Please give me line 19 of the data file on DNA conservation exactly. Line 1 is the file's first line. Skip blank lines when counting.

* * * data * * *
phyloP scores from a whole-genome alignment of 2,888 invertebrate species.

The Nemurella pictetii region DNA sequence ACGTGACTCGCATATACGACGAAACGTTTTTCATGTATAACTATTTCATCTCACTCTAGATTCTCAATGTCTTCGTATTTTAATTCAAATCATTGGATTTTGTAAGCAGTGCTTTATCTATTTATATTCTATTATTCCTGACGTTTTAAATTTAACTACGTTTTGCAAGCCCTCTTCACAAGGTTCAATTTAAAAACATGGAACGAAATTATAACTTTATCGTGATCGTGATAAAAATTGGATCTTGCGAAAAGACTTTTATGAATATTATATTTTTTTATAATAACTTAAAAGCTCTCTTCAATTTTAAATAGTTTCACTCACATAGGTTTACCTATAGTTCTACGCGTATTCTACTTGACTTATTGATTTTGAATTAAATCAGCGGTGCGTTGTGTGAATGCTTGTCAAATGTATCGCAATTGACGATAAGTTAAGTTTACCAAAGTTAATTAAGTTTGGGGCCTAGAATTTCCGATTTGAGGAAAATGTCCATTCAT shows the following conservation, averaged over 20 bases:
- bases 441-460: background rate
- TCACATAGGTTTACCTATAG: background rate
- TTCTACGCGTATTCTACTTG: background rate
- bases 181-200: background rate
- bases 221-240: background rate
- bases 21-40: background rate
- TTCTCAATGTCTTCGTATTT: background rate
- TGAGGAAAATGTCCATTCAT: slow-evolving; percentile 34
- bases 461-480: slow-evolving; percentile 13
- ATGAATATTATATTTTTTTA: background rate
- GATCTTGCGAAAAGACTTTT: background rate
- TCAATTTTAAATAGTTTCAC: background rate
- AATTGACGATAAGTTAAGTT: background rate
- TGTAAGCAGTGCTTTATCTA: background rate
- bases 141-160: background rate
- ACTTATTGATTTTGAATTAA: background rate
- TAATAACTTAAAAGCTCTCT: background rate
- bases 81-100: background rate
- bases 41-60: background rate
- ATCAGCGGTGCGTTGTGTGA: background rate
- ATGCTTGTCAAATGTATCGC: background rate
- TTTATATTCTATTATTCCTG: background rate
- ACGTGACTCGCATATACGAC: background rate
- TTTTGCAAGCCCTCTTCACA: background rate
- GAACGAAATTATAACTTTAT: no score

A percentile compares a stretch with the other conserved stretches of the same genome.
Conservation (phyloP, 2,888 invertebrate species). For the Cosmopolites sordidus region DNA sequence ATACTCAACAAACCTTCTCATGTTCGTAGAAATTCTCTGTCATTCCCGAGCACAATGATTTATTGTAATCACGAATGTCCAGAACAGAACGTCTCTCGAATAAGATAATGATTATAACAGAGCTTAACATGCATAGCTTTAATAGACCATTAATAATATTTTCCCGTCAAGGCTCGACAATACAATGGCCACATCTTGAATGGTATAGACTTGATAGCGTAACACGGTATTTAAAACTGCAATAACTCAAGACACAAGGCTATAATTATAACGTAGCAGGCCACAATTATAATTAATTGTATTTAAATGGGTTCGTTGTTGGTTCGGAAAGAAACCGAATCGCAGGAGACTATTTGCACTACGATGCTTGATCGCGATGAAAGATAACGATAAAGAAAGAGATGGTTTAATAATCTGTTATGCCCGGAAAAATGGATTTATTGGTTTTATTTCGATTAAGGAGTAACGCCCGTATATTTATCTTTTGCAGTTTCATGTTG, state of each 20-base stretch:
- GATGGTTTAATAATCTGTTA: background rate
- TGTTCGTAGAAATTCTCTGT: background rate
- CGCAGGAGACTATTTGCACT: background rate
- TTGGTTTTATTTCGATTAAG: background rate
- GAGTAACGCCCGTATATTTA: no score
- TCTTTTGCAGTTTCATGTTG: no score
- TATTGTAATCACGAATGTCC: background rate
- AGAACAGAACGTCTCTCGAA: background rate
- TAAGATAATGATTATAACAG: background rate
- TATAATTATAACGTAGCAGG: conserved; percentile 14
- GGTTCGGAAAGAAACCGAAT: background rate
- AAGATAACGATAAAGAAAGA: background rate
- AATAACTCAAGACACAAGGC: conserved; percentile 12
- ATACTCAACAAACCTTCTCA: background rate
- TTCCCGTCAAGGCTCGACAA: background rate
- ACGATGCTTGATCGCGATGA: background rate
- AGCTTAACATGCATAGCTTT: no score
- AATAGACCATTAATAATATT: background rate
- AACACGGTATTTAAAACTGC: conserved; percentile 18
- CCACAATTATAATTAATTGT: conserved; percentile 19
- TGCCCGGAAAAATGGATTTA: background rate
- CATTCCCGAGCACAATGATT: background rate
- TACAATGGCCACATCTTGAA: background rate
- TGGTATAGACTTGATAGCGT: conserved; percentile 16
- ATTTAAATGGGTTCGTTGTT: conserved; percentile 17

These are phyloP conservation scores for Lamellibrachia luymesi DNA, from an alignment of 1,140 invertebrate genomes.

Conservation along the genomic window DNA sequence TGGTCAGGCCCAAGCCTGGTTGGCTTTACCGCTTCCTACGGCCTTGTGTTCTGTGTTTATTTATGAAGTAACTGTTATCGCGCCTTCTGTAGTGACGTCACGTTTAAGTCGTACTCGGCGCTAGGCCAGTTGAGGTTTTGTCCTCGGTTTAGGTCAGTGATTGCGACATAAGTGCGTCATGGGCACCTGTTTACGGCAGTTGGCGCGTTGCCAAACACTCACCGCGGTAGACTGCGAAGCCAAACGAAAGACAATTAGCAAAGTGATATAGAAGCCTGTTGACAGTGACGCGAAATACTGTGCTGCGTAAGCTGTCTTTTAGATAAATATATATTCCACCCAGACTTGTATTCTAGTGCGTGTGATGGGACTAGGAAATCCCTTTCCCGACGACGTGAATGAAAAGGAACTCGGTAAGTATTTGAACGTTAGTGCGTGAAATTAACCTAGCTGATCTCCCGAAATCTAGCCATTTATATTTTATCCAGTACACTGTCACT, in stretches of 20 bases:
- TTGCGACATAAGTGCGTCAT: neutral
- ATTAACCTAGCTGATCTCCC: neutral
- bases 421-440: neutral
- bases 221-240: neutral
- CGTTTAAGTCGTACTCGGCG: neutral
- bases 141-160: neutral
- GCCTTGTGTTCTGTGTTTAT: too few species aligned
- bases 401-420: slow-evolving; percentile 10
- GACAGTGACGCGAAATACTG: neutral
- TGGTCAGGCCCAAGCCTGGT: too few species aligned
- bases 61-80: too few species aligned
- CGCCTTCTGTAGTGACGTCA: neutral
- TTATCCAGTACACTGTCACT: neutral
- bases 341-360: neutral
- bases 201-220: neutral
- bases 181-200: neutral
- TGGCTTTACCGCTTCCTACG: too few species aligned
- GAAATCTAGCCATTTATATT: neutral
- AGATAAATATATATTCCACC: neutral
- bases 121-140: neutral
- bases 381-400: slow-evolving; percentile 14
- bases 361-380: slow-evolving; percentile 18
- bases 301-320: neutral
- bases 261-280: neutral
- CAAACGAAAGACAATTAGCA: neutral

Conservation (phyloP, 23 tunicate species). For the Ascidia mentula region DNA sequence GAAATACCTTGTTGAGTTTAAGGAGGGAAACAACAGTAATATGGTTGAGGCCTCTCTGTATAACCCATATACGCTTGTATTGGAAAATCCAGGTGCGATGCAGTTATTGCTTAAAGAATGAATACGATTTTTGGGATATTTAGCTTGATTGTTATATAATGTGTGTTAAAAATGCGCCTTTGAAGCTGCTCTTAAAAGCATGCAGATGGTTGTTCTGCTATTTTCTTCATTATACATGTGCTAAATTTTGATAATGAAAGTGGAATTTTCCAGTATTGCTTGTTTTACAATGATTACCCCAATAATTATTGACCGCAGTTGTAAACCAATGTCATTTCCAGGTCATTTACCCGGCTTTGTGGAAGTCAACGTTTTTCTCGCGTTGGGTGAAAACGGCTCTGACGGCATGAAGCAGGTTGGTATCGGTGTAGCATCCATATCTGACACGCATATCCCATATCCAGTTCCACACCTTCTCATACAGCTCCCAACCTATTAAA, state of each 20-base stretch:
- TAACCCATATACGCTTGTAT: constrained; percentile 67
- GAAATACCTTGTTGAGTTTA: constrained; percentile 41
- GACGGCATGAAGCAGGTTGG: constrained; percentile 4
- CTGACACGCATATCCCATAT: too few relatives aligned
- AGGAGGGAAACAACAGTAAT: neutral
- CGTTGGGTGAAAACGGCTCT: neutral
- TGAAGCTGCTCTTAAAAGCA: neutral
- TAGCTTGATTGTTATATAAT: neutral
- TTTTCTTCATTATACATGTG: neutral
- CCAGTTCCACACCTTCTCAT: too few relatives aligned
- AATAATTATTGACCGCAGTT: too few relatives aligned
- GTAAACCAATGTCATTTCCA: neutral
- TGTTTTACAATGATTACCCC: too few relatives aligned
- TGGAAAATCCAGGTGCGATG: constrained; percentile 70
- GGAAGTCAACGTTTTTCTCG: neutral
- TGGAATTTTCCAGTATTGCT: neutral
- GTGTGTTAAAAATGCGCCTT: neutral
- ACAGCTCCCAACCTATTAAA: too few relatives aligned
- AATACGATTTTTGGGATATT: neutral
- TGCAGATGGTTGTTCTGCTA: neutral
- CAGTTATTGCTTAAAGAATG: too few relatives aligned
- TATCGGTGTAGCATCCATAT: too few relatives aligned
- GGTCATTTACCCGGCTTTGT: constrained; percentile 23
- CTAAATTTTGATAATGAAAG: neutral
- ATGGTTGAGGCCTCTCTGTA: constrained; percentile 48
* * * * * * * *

- TAATAACTTAAAAGCTCTCT: background rate